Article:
All of this is thanks to an ensemble of extremely talented kids. The greatest find here is Joel Courtney, playing the immensely likable and relatable main character Joe Lamb. Joel has a young face, but kind: He has this inherent sweetness to him, and his gleeful wide-eyed reaction to the knowledge that his crush Alice will be joining them for the shoot is so adorable and likable. Through his scenes with his father, though, he displays an emotional vulnerability but also an intensity bubbling just under the surface. The film focuses on chronicling Joe’s acclimation to this newfound rage and intensity, as we see him gradually take charge, become more assertive, and become a stronger character in the process. It is precisely this character-driven script that makes Super 8 so rewarding. But of course, there are many other elements to enjoy as well. The rest of the cast is also fantastic. J.J. Abrams gets much respect from me for avoiding creating an all-star Hollywood cast and instead casting small and relatively unknown. Elle Fanning is coming into her own as an actress and between this, Somewhere and The Curious Case of Benjamin Button, is poised to overshadow her sister’s own Spielberg-affiliated achievements. All of the other kids deliver stellar performances, but the main standout besides Joel and Elle is Riley Griffiths who plays Charles, the passionate, over-achieving, somewhat bossy director of the film-within-a-film. Honestly, if any filmmakers can’t see even an ounce of themselves in the characters of Charles… I don’t know what kind of filmmakers they are. Rounding out the cast are spectacular performances from the adults, including the well-established Noah Emmerich as the villainous head of the Air Force and also Friday Night Lights’ Kyle Chandler as Joe’s father, Jackson. It’s also fun to see established character actors like Bruce Greenwood and Dale Dickey pop up, even if it’s only for brief roles.

But it’s not just the story that harkens back to the great sci-fi adventures of the 70’s and early 80’s. Brilliant visualist Larry Fong lends Super 8 that distinct 1970’s look and feel, complete with naturalistic lighting, dynamic camera moves, anamorphic lenses and beautiful streaking lens flares. This film is something of a visual departure for Fong – he is the man responsible for the unique and extremely artistic visual looks of 300 and Watchmen. But here, he scales it back a bit; delivering a beautiful, dynamic visual style that is naturalistic and serves the film’s nostalgic purposes well. Attention to detail in the production and costume design further lend the film an air of nostalgic authenticity. Finally, Michael Giaccino’s delicate, somber, emotional score harkens back to the classic, saccharine scores of none other than the master himself, John Williams. Giaccino is one of my favorite composers working today and it was an absolute treat to see him working in such familiar ground, but lending his own unique touch to the musical sound.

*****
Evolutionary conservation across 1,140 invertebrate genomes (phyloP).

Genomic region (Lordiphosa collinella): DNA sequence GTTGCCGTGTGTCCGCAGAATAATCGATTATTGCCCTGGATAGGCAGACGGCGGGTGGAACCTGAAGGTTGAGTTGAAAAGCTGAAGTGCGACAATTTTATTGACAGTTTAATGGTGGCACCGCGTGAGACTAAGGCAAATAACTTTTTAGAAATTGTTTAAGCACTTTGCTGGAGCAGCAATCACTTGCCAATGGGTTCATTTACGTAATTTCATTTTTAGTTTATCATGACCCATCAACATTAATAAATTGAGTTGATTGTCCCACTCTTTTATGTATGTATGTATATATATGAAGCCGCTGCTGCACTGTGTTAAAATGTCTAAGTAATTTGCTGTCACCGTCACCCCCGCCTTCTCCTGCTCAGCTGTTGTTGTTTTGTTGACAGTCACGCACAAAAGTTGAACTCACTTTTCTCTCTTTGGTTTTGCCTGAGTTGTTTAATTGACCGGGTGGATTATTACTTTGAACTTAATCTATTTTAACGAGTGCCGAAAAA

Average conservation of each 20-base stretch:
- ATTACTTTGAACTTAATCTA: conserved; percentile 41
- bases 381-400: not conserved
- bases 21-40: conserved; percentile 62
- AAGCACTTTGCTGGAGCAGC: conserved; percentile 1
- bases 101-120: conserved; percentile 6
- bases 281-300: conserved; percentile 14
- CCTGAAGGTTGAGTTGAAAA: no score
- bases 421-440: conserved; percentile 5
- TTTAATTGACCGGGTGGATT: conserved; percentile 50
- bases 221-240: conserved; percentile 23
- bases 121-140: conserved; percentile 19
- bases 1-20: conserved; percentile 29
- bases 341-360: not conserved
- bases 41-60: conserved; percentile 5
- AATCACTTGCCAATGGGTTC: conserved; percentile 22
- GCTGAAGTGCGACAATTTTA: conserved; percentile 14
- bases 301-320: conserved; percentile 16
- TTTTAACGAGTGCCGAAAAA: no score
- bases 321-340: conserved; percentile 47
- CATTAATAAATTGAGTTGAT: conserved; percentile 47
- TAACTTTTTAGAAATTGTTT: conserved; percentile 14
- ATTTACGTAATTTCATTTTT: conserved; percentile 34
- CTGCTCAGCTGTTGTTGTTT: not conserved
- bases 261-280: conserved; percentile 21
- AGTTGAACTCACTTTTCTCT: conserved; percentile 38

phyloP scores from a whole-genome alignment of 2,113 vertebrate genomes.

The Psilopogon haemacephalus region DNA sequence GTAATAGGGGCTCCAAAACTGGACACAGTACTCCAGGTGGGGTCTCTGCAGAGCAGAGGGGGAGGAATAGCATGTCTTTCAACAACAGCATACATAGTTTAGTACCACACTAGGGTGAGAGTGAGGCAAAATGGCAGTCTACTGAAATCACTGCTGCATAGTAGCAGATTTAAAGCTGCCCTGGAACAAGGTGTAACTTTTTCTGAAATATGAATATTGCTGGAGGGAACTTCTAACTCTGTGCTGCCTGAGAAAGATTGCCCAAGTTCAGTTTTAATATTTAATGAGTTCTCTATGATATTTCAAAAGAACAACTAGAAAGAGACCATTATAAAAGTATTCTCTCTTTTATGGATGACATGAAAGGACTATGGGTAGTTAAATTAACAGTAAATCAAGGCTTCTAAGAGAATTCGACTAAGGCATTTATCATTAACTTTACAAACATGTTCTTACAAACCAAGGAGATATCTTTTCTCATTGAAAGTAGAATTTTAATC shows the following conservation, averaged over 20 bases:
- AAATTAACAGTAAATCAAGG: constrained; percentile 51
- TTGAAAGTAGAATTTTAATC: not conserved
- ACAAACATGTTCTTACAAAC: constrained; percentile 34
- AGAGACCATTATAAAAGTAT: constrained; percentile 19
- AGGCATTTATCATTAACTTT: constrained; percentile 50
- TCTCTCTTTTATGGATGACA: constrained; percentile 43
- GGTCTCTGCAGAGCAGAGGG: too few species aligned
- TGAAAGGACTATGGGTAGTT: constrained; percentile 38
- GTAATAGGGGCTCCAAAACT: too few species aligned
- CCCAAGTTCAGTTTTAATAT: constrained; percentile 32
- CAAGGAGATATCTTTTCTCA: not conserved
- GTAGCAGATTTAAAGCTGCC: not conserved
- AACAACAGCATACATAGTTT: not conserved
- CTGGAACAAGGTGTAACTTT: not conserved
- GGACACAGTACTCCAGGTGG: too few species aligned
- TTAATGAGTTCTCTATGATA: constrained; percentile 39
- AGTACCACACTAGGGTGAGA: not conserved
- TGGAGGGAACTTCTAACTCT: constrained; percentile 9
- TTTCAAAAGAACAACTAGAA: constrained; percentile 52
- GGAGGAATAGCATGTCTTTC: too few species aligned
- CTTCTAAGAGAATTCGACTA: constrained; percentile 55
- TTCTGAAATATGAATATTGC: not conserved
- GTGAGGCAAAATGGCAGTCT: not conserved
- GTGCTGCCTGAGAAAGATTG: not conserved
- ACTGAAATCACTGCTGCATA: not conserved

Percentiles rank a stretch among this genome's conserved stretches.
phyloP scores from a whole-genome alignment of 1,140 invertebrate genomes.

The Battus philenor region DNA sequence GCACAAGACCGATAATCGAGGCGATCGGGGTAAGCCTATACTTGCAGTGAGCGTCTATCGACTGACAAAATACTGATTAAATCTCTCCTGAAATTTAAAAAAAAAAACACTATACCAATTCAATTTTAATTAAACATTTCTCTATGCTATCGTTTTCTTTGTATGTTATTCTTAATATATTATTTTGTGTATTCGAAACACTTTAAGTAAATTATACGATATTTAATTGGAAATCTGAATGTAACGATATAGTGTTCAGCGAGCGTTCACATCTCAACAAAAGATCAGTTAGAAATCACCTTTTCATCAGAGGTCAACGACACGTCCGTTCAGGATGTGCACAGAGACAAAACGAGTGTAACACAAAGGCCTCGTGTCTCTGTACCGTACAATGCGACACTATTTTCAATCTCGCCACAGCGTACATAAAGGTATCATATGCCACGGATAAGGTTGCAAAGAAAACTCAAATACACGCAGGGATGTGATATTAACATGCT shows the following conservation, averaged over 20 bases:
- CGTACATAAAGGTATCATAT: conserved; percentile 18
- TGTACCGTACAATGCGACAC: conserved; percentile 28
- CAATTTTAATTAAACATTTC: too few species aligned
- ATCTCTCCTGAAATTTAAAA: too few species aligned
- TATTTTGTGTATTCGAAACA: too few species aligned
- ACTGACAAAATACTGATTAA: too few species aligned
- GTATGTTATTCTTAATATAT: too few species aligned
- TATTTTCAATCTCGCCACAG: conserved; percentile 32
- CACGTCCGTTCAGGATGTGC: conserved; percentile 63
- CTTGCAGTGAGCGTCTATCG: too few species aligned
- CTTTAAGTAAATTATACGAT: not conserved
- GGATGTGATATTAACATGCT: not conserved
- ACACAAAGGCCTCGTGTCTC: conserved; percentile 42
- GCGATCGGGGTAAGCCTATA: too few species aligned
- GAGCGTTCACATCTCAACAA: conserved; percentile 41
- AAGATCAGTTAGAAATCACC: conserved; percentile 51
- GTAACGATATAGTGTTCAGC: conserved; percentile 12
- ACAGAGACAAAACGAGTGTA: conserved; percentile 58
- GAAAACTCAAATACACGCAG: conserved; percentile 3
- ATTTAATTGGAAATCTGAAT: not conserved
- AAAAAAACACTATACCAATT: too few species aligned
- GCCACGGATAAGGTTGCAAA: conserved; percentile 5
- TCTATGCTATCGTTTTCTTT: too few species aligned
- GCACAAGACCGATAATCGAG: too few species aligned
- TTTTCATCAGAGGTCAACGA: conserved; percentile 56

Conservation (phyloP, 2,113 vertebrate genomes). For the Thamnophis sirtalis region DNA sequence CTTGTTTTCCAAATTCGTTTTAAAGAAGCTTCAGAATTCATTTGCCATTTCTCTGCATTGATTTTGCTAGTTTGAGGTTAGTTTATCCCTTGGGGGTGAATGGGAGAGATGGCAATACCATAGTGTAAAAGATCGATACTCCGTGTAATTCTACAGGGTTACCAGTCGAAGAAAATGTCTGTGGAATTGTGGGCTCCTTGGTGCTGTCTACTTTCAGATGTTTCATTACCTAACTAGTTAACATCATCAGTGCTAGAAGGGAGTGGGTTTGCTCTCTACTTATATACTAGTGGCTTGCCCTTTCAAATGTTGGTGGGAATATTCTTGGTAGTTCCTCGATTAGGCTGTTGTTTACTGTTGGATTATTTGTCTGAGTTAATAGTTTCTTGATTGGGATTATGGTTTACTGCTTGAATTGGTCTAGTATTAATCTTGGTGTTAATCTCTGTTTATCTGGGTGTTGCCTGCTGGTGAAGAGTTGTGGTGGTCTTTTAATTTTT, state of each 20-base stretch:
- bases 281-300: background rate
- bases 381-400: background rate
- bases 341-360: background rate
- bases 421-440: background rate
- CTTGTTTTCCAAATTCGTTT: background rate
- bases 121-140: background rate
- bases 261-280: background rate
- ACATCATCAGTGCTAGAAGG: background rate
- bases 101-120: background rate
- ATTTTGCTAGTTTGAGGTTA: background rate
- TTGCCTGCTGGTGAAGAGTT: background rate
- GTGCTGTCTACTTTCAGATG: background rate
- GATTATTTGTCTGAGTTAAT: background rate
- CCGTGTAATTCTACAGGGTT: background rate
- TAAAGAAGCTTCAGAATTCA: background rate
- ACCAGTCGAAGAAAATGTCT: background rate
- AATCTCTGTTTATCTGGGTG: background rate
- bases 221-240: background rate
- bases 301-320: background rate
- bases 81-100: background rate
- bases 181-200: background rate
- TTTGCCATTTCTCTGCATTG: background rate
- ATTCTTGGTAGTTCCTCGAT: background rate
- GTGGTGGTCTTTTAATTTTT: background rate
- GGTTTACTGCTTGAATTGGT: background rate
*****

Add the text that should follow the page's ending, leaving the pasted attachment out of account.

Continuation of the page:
In general, that seems to be the main theme with this film: familiar, but different. Spielberg’s touch and influence is felt in practically every scene and flourish in the film, from the sci-fi story to the plot told from a child’s point-of-view to the focus on story, character and emotion amidst a fantastical, sci-fi setting to not fully revealing the monster until the third act. But despite the fact that the film works as a nostalgic love letter to the great sci-fi films of yore, it also still manages to feel vital, new, and extremely relevant. This is Spielberg seen uniquely through J.J. Abrams’ own very distinct lens, and it is the combination of both of these directors’ instincts, sentiments and styles that makes Super 8 the best film of the summer, and the must-see film of the season.